Agreement Expected Soon
by Rocky Barker
Goal is to keep fish, electricity, irrigation going
Idaho Power Co. and federal officials may announce a deal this week that they hope will strike a balance between using water to help endangered salmon migrate and using it to irrigate crops and to produce electricity.
For more than a decade, salmon advocates and federal officials have sought Idaho water to aid the struggling fish.
Farmers and Idaho Power Co. kept federal fisheries officials at bay by flushing excess water from Snake River reservoirs downriver at a price. In light of this year's drought and energy crisis, Idaho water managers have reduced the added flows for salmon to a trickle.
That has prompted salmon advocates and federal officials to step up their campaign to obtain water from the state by all means possible. These legal and bureaucratic efforts have added to the growing uncertainty over Idaho's $2.5 billion irrigated-agriculture economy and the electric rates for Idaho Power's 384,000 customers. Less water would dry up croplands and raise power rates.
There was water to lease -- 200,000 acre-feet of it by state estimates -- when the utility bought back power normally used to pump it onto crops. But the Bonneville Power Administration, which pays for salmon programs, and Idaho Power Co. couldn't strike a deal.
The National Marine Fisheries Service has been pushing Idaho Power to drain a third of Brownlee Reservoir by July 31 for free.
"Everybody knows fish need water, especially this year," said Nicole Cordan, Save Our Wild Salmon legal director. "We have been pushing very hard to for federal agencies to put in a call for Upper Snake Basin water, and we will continue to do that."
It comes in the wake of a federal decision in April to withhold water in the Klamath Basin in southern Oregon from irrigators under the auspices of the federal Endangered Species Act.
Under federal court order, the Bureau of Reclamation cut off water to 200,000 acres of farmland to protect endangered Lost River suckers, short-nosed suckers and coho salmon in the Klamath River. A similar cutoff of irrigation water in Idaho would idle more than a million acres.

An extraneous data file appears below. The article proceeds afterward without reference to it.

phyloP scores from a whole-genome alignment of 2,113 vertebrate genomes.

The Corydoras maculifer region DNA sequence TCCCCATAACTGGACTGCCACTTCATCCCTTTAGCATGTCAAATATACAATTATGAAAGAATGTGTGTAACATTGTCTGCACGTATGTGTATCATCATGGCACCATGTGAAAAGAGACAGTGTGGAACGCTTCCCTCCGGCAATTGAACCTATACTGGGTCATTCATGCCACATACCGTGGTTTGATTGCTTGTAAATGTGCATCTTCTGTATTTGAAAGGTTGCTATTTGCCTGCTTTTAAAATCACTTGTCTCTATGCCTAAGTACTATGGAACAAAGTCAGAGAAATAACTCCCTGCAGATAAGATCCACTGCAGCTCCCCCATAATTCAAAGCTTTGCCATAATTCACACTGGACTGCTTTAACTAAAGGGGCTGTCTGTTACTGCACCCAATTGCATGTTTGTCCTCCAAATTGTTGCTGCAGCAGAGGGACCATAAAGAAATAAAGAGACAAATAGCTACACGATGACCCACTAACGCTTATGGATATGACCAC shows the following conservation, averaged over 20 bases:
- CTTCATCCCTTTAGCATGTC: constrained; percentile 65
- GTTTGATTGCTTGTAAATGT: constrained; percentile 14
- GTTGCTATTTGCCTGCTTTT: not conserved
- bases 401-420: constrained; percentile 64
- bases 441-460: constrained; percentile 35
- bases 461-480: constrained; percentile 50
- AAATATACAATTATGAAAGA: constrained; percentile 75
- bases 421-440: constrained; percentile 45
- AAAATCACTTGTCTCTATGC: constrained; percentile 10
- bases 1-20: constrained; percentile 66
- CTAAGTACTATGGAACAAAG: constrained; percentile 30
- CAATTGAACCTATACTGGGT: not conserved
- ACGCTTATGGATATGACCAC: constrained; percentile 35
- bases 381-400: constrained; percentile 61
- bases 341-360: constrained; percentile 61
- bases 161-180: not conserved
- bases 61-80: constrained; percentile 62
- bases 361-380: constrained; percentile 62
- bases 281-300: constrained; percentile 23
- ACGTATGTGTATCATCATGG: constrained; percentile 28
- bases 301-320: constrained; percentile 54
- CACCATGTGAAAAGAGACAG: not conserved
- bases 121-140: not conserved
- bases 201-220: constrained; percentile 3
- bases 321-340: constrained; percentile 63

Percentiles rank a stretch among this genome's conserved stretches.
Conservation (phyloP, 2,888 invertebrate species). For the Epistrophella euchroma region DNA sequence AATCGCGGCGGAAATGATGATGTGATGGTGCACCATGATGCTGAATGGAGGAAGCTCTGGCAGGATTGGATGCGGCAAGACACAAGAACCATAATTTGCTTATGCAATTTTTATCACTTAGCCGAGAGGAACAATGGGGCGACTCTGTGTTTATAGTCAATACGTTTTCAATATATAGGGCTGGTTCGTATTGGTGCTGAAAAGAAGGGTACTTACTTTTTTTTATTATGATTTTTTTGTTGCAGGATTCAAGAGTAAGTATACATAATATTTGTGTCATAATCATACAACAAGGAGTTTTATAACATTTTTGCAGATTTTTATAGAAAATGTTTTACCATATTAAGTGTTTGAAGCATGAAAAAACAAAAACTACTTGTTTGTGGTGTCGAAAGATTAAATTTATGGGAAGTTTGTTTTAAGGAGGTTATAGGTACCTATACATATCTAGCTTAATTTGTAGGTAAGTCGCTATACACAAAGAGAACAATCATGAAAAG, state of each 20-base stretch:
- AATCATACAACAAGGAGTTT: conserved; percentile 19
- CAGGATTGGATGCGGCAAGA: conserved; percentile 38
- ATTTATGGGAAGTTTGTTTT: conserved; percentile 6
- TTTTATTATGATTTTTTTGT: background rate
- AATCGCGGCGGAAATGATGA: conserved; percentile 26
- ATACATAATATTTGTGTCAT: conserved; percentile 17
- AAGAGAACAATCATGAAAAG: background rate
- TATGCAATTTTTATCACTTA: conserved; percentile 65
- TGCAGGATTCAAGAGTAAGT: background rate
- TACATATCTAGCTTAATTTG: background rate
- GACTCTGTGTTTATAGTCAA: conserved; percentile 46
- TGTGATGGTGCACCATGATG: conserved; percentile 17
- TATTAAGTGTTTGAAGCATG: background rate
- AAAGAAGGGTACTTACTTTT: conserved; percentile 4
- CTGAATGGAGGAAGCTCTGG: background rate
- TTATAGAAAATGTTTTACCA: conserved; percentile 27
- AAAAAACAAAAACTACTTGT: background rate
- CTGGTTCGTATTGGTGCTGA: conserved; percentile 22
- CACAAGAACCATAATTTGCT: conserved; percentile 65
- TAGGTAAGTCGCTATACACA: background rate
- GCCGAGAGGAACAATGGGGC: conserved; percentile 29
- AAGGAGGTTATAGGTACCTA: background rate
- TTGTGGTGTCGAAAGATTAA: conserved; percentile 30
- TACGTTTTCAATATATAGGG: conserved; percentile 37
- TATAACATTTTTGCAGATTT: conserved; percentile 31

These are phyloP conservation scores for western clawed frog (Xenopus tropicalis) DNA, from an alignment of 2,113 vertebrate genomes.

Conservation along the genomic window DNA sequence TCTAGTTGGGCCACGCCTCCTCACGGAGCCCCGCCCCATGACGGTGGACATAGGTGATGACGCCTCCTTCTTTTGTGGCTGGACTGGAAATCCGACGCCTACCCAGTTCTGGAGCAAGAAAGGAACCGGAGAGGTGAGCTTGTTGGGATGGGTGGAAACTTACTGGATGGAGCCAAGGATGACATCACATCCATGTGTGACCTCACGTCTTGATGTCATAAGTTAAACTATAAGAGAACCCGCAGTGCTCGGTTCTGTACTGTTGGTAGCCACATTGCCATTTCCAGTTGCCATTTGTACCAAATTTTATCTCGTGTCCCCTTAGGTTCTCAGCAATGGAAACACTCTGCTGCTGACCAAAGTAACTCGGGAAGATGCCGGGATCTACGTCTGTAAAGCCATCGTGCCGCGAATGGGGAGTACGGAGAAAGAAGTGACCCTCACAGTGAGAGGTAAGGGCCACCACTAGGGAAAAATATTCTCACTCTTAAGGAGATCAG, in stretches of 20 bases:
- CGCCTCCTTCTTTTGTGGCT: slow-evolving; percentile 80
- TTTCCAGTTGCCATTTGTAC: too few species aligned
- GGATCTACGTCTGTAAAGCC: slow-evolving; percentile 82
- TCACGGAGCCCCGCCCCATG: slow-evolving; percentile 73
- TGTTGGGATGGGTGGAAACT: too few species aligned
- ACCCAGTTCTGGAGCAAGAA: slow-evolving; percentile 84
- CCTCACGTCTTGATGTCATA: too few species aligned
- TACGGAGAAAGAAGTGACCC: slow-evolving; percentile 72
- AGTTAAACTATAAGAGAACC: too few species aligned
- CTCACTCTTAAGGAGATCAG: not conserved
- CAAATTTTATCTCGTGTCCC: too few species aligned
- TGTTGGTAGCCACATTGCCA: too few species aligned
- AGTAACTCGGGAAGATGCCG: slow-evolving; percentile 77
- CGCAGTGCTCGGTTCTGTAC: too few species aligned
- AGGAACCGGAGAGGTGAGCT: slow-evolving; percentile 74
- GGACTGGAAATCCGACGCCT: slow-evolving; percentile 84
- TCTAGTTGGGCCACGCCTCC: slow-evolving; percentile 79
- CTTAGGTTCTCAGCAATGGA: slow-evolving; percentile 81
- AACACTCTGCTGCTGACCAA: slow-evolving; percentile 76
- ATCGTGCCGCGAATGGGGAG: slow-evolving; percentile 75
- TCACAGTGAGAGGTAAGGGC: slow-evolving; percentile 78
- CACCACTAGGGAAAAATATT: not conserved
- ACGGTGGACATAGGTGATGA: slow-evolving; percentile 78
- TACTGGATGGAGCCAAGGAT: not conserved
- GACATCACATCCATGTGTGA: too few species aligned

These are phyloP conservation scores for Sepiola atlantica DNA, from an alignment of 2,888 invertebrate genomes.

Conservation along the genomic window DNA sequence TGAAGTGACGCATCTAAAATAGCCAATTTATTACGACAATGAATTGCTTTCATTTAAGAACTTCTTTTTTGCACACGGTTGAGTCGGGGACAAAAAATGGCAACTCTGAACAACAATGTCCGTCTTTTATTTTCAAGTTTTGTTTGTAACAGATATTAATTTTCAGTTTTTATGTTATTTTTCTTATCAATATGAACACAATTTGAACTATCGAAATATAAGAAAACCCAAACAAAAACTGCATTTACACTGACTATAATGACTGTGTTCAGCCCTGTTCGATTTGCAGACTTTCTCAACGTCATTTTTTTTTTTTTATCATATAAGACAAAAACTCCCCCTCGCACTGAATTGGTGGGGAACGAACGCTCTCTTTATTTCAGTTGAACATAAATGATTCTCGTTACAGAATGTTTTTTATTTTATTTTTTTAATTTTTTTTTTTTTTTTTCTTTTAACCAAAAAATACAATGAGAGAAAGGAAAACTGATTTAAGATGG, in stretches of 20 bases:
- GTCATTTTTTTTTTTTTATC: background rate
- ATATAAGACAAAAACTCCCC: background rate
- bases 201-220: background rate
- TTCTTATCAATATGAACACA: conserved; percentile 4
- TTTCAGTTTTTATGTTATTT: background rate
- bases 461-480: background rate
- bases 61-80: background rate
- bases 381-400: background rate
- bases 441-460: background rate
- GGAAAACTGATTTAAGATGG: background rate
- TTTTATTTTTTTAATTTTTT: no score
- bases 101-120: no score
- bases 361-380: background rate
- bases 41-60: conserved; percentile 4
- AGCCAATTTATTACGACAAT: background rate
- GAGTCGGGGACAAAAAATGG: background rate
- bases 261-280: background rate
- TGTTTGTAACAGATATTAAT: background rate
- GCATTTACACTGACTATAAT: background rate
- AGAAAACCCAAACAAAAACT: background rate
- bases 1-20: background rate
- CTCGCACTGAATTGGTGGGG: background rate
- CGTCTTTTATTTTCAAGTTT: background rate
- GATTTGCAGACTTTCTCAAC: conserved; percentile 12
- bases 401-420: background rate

"I cannot stress enough how important ... the consequences of the Klamath Basin decision are for Idaho agriculture," Rep. Mike Simpson, R-Idaho, said.
These new pressures are, in part, the result of the region's choice to keep four federal dams in Washington on the Snake River intact, at least for now. In December, federal officials chose a suite of actions to aid salmon -- including the use of Idaho water -- instead of breaching the four Army Corps of Engineers dams in Washington.
Twelve different salmon and steelhead stocks are endangered in the Columbia River Basin.
For Idaho Power and irrigators, the most problematic is the fall chinook.
Historically, these salmon emerged from their eggs in the main stem of the Snake and in the mouths of tributaries in the winter. Then they migrated to the ocean on the end of the runoff of the following year in late June and early July.
But now changes in river temperatures and other habitat alterations caused by upstream dams in Idaho have retarded the growth of the fall chinook. These changes have delayed their migration until later in the summer when flows are low and the water is hotter, said Dan Daley, a Bonneville Power Administration Fish and Wildlife planner.
That's why the National Marine Fisheries Service wants water from Idaho -- specifically from Idaho Power -- to offset the effects of the habitat changes on the fall chinook.
Idaho Power and state officials challenge the Fisheries Service's conclusion. They also dispute the idea that increasing river flows with Idaho water helps the fall chinook. Idaho Power also argues that the federal government really wants the water to offset the effects of its four dams on the lower Snake and other dam operations on the Columbia.